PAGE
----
« Reply #3 on: November 24, 2022, 01:55:26 pm »
Here's a link to the original published research:  https://journals.plos.org/plosone/article?id=10.1371/journal.pone.0274285

I don't collect gold, so I'm not sure I have any right to an opinion. Nevertheless, the coin just doesn't feel ancient to me.

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Offline Kevin D

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Re: A gold coin of a 'new' Roman emperor, Sponsianus
« Reply #4 on: November 24, 2022, 03:29:56 pm »
It looks like there is some slight doubling, which if corrected for might give a clearer IMP. Could it be old but barbarous?

Offline Sap

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Re: A gold coin of a 'new' Roman emperor, Sponsianus
« Reply #5 on: November 25, 2022, 03:25:44 am »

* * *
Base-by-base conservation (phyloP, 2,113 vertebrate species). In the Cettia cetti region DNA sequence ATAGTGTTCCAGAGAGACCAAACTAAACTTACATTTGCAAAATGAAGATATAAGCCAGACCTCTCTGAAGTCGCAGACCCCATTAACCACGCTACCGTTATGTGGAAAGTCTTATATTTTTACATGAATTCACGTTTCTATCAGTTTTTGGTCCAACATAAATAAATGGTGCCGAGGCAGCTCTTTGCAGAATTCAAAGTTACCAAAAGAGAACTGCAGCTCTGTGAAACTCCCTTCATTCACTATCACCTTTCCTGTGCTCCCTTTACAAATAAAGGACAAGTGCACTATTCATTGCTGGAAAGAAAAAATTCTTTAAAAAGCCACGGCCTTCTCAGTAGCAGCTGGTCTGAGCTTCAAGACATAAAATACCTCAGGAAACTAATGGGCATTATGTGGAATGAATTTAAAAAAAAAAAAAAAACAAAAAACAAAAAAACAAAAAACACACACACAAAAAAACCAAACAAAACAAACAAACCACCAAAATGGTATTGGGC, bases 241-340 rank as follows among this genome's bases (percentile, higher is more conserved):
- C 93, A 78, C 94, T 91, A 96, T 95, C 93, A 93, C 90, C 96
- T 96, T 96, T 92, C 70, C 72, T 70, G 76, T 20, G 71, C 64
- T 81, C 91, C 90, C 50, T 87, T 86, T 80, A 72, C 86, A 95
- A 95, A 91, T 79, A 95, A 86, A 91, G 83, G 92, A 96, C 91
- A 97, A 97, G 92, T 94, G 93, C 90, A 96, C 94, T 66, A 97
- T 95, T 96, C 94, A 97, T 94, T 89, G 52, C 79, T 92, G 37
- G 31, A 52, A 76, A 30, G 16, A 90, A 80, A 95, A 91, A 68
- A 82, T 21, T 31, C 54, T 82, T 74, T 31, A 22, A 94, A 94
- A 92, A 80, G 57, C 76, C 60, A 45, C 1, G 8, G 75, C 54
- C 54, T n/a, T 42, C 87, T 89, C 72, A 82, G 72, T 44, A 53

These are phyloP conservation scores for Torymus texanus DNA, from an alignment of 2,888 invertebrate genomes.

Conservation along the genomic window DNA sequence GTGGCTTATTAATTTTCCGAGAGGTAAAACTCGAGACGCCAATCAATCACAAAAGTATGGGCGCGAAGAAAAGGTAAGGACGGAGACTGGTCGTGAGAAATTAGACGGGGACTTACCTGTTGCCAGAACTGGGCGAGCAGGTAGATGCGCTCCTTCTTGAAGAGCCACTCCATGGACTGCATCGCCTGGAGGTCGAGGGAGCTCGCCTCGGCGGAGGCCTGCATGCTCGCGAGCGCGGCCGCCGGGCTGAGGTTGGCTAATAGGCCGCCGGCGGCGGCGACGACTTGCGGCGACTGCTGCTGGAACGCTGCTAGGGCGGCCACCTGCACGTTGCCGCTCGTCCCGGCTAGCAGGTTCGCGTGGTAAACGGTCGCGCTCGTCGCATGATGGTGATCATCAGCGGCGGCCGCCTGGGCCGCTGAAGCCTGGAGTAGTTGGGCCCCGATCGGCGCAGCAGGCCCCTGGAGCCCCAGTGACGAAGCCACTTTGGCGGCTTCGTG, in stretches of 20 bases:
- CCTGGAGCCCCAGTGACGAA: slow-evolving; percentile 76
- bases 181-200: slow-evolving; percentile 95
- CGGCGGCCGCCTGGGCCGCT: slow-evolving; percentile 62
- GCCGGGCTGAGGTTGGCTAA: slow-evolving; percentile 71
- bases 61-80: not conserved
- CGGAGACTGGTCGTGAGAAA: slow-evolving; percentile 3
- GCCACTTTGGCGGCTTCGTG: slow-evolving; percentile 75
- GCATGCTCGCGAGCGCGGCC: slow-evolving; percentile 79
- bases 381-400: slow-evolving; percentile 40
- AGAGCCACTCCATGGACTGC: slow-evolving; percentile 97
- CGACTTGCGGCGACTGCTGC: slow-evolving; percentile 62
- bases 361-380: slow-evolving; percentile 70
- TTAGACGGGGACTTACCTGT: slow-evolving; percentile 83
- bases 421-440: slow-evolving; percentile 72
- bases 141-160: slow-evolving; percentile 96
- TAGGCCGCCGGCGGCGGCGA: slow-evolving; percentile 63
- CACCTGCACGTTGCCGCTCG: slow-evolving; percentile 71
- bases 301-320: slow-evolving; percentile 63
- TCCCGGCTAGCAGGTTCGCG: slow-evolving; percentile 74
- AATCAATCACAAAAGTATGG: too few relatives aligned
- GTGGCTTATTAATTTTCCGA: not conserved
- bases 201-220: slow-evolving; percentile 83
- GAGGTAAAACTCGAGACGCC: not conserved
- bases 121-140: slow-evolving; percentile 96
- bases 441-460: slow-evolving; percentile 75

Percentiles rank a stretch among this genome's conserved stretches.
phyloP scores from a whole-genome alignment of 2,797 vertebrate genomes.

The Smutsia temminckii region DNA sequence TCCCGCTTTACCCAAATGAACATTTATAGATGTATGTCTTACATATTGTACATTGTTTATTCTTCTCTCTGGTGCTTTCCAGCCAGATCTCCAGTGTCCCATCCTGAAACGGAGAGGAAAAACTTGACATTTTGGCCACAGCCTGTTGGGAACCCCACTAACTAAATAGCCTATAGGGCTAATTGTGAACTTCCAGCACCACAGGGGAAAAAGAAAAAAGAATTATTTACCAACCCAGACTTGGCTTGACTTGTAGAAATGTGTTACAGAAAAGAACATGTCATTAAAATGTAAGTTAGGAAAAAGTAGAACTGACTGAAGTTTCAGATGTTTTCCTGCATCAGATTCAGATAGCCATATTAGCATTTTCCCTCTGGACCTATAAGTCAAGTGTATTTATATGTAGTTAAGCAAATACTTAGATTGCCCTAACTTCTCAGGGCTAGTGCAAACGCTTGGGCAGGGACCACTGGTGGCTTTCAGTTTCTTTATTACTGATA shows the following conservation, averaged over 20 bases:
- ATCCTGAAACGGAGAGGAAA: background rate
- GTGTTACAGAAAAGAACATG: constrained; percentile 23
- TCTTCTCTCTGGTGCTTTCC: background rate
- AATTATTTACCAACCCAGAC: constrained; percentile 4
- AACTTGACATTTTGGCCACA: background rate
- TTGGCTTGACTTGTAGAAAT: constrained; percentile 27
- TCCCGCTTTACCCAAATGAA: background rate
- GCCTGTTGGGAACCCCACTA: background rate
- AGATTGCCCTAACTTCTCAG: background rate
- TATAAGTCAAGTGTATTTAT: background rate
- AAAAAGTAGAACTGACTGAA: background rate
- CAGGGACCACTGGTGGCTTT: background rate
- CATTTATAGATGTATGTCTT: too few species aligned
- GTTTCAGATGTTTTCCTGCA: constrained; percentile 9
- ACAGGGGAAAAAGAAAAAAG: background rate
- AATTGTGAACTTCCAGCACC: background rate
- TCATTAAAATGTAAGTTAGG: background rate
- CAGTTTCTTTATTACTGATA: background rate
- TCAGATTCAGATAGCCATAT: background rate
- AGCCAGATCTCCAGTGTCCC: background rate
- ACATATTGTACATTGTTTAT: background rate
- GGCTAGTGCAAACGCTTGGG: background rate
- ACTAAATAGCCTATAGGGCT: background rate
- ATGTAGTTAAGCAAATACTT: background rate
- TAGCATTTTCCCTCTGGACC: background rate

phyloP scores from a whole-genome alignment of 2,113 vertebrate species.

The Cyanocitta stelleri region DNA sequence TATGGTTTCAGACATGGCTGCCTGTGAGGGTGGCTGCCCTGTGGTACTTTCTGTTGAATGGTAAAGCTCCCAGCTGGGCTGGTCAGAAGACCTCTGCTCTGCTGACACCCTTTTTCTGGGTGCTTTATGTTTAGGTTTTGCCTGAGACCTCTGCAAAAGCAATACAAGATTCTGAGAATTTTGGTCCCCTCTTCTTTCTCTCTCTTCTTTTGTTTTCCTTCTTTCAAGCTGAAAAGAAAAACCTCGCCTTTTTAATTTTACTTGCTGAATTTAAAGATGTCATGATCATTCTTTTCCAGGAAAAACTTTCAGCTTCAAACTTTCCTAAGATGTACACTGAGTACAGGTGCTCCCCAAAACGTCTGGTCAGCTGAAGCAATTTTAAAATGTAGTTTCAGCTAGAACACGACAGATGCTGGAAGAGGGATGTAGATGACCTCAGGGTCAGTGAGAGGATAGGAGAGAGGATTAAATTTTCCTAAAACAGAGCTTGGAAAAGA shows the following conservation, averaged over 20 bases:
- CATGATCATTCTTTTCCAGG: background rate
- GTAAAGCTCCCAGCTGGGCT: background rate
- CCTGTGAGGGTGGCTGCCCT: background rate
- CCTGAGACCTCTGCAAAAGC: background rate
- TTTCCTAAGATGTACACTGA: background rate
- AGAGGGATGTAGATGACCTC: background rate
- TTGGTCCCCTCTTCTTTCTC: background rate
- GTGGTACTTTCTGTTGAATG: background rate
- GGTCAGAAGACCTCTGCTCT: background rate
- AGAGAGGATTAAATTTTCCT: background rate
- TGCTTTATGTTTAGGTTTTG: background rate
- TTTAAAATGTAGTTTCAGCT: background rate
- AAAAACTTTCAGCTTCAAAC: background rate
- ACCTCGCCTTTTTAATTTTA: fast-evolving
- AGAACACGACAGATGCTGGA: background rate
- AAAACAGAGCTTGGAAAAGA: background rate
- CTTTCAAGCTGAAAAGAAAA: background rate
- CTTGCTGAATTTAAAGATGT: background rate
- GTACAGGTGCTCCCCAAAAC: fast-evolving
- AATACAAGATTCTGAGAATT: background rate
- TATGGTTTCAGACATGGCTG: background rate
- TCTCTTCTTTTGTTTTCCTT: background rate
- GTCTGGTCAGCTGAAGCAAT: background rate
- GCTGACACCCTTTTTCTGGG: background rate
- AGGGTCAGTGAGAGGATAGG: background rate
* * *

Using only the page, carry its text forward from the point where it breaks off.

The published research indicates the deposits adhered to the coin are consistent with ancient burial and not consistent with the artificial aging techniques employed in Transylvania in the 1700s when the coins were found.

I'm happy to accept their hypothesis that they're actually ancient and barbarous. I'm not happy to accept the concocted story about an "emperor Sponsian" who briefly ruled in Dacia. The coins were purportedly found in a single hoard in the 1700s in Transylvania along with a bunch of fake Gordian III gold coins, all clearly made the same way (casting) by the same artist. So why would we credit any authenticity to the products of a known counterfeiter?